Making a backup disk is usually an obvious task, but making the disk ready to boot so that it can immediately be used as a replacement can be tricky. Here I give a recipe for making a bootable disk that can be adapted to whatever block device you may be using as a backup disk. This could be an internal or external hard disk, a USB key, etc.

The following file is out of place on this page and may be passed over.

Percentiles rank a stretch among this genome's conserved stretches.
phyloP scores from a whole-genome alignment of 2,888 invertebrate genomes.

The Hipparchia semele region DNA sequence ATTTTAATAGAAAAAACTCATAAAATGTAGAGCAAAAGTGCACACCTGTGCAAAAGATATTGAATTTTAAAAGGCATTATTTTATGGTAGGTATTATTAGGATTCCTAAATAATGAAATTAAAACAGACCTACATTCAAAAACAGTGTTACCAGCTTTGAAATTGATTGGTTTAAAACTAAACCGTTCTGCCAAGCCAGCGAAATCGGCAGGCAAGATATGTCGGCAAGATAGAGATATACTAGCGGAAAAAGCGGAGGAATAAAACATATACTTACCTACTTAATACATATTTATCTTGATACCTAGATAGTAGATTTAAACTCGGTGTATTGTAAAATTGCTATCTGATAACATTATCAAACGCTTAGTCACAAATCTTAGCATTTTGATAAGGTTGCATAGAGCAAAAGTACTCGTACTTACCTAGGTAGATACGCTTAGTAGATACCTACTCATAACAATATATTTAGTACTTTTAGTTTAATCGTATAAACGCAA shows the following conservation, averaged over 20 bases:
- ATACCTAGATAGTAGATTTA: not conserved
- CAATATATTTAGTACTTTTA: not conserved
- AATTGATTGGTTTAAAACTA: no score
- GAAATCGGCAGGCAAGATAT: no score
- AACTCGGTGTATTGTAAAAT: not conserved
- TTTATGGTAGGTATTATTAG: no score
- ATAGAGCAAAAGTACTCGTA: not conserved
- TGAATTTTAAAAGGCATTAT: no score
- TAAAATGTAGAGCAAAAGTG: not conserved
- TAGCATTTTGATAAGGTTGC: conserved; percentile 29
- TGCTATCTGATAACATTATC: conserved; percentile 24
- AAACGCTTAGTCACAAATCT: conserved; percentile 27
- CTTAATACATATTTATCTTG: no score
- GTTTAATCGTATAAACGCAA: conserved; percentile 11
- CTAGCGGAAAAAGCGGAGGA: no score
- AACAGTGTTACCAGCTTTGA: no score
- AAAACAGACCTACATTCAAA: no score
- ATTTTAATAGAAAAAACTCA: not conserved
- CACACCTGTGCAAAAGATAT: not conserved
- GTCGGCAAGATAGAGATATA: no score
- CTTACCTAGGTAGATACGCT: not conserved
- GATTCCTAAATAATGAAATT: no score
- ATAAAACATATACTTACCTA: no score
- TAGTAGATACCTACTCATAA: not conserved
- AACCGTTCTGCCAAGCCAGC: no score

I discuss some of the tricks that will avoid creation of a backup system disk that only gets as far as displaying